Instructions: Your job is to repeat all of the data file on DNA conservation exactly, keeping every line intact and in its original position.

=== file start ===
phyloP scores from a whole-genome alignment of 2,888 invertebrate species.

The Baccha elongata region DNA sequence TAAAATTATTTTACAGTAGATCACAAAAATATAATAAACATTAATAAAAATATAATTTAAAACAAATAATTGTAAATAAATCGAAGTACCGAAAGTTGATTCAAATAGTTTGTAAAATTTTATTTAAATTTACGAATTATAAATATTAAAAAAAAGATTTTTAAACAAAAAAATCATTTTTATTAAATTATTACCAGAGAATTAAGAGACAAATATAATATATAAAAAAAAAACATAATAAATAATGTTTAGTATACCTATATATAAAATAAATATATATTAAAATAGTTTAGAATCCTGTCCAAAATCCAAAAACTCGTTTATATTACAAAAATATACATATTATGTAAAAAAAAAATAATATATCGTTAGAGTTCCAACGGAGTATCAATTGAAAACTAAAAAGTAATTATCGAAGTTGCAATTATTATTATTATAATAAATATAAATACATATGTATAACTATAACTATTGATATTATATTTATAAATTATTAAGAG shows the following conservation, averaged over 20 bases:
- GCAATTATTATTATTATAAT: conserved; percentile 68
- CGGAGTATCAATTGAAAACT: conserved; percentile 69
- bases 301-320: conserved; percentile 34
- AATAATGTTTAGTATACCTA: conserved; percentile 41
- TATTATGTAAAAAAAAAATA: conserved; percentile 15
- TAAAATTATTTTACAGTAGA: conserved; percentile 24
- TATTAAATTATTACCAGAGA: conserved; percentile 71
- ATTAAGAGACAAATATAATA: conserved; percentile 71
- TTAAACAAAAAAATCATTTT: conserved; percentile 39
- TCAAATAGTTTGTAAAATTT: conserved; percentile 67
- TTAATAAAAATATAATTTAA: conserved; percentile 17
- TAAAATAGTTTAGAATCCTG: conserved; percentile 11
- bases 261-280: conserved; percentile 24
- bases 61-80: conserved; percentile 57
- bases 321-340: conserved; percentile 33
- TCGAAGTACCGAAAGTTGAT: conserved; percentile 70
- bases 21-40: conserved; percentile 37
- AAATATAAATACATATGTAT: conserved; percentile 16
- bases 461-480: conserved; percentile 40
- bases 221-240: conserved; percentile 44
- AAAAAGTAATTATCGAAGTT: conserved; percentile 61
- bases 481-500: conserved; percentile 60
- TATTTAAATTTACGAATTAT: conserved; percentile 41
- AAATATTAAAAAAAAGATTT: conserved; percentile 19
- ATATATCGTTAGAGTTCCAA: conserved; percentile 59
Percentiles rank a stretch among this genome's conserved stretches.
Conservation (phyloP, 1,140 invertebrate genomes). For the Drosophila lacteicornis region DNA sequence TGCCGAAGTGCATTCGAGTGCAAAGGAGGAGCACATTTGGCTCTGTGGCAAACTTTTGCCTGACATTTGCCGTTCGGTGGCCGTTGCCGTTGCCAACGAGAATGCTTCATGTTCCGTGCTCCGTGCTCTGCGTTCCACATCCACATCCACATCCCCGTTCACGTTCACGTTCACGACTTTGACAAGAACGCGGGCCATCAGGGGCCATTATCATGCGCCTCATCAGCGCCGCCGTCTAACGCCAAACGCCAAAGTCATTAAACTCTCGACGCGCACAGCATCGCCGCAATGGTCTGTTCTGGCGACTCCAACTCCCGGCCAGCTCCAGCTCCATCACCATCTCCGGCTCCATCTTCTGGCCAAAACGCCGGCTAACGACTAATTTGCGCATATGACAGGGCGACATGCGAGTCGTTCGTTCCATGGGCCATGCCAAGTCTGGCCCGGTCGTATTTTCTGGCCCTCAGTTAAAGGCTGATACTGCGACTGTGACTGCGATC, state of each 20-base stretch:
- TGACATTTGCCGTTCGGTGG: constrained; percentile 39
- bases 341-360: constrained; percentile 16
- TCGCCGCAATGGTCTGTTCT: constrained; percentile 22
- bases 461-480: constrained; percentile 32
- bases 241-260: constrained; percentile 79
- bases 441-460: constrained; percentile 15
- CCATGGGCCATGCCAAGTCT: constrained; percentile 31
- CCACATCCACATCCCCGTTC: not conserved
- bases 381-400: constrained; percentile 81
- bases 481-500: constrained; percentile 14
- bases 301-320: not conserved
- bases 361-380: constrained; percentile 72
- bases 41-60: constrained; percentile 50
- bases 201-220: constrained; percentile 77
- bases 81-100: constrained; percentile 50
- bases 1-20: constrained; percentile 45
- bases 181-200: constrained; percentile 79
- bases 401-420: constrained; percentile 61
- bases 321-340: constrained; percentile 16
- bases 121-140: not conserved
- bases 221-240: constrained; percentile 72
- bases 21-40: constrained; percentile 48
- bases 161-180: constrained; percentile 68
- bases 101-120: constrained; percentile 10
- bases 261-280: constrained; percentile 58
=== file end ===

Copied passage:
phyloP scores from a whole-genome alignment of 2,888 invertebrate species.

The Baccha elongata region DNA sequence TAAAATTATTTTACAGTAGATCACAAAAATATAATAAACATTAATAAAAATATAATTTAAAACAAATAATTGTAAATAAATCGAAGTACCGAAAGTTGATTCAAATAGTTTGTAAAATTTTATTTAAATTTACGAATTATAAATATTAAAAAAAAGATTTTTAAACAAAAAAATCATTTTTATTAAATTATTACCAGAGAATTAAGAGACAAATATAATATATAAAAAAAAAACATAATAAATAATGTTTAGTATACCTATATATAAAATAAATATATATTAAAATAGTTTAGAATCCTGTCCAAAATCCAAAAACTCGTTTATATTACAAAAATATACATATTATGTAAAAAAAAAATAATATATCGTTAGAGTTCCAACGGAGTATCAATTGAAAACTAAAAAGTAATTATCGAAGTTGCAATTATTATTATTATAATAAATATAAATACATATGTATAACTATAACTATTGATATTATATTTATAAATTATTAAGAG shows the following conservation, averaged over 20 bases:
- GCAATTATTATTATTATAAT: conserved; percentile 68
- CGGAGTATCAATTGAAAACT: conserved; percentile 69
- bases 301-320: conserved; percentile 34
- AATAATGTTTAGTATACCTA: conserved; percentile 41
- TATTATGTAAAAAAAAAATA: conserved; percentile 15
- TAAAATTATTTTACAGTAGA: conserved; percentile 24
- TATTAAATTATTACCAGAGA: conserved; percentile 71
- ATTAAGAGACAAATATAATA: conserved; percentile 71
- TTAAACAAAAAAATCATTTT: conserved; percentile 39
- TCAAATAGTTTGTAAAATTT: conserved; percentile 67
- TTAATAAAAATATAATTTAA: conserved; percentile 17
- TAAAATAGTTTAGAATCCTG: conserved; percentile 11
- bases 261-280: conserved; percentile 24
- bases 61-80: conserved; percentile 57
- bases 321-340: conserved; percentile 33
- TCGAAGTACCGAAAGTTGAT: conserved; percentile 70
- bases 21-40: conserved; percentile 37
- AAATATAAATACATATGTAT: conserved; percentile 16
- bases 461-480: conserved; percentile 40
- bases 221-240: conserved; percentile 44
- AAAAAGTAATTATCGAAGTT: conserved; percentile 61
- bases 481-500: conserved; percentile 60
- TATTTAAATTTACGAATTAT: conserved; percentile 41
- AAATATTAAAAAAAAGATTT: conserved; percentile 19
- ATATATCGTTAGAGTTCCAA: conserved; percentile 59
Percentiles rank a stretch among this genome's conserved stretches.
Conservation (phyloP, 1,140 invertebrate genomes). For the Drosophila lacteicornis region DNA sequence TGCCGAAGTGCATTCGAGTGCAAAGGAGGAGCACATTTGGCTCTGTGGCAAACTTTTGCCTGACATTTGCCGTTCGGTGGCCGTTGCCGTTGCCAACGAGAATGCTTCATGTTCCGTGCTCCGTGCTCTGCGTTCCACATCCACATCCACATCCCCGTTCACGTTCACGTTCACGACTTTGACAAGAACGCGGGCCATCAGGGGCCATTATCATGCGCCTCATCAGCGCCGCCGTCTAACGCCAAACGCCAAAGTCATTAAACTCTCGACGCGCACAGCATCGCCGCAATGGTCTGTTCTGGCGACTCCAACTCCCGGCCAGCTCCAGCTCCATCACCATCTCCGGCTCCATCTTCTGGCCAAAACGCCGGCTAACGACTAATTTGCGCATATGACAGGGCGACATGCGAGTCGTTCGTTCCATGGGCCATGCCAAGTCTGGCCCGGTCGTATTTTCTGGCCCTCAGTTAAAGGCTGATACTGCGACTGTGACTGCGATC, state of each 20-base stretch:
- TGACATTTGCCGTTCGGTGG: constrained; percentile 39
- bases 341-360: constrained; percentile 16
- TCGCCGCAATGGTCTGTTCT: constrained; percentile 22
- bases 461-480: constrained; percentile 32
- bases 241-260: constrained; percentile 79
- bases 441-460: constrained; percentile 15
- CCATGGGCCATGCCAAGTCT: constrained; percentile 31
- CCACATCCACATCCCCGTTC: not conserved
- bases 381-400: constrained; percentile 81
- bases 481-500: constrained; percentile 14
- bases 301-320: not conserved
- bases 361-380: constrained; percentile 72
- bases 41-60: constrained; percentile 50
- bases 201-220: constrained; percentile 77
- bases 81-100: constrained; percentile 50
- bases 1-20: constrained; percentile 45
- bases 181-200: constrained; percentile 79
- bases 401-420: constrained; percentile 61
- bases 321-340: constrained; percentile 16
- bases 121-140: not conserved
- bases 221-240: constrained; percentile 72
- bases 21-40: constrained; percentile 48
- bases 161-180: constrained; percentile 68
- bases 101-120: constrained; percentile 10
- bases 261-280: constrained; percentile 58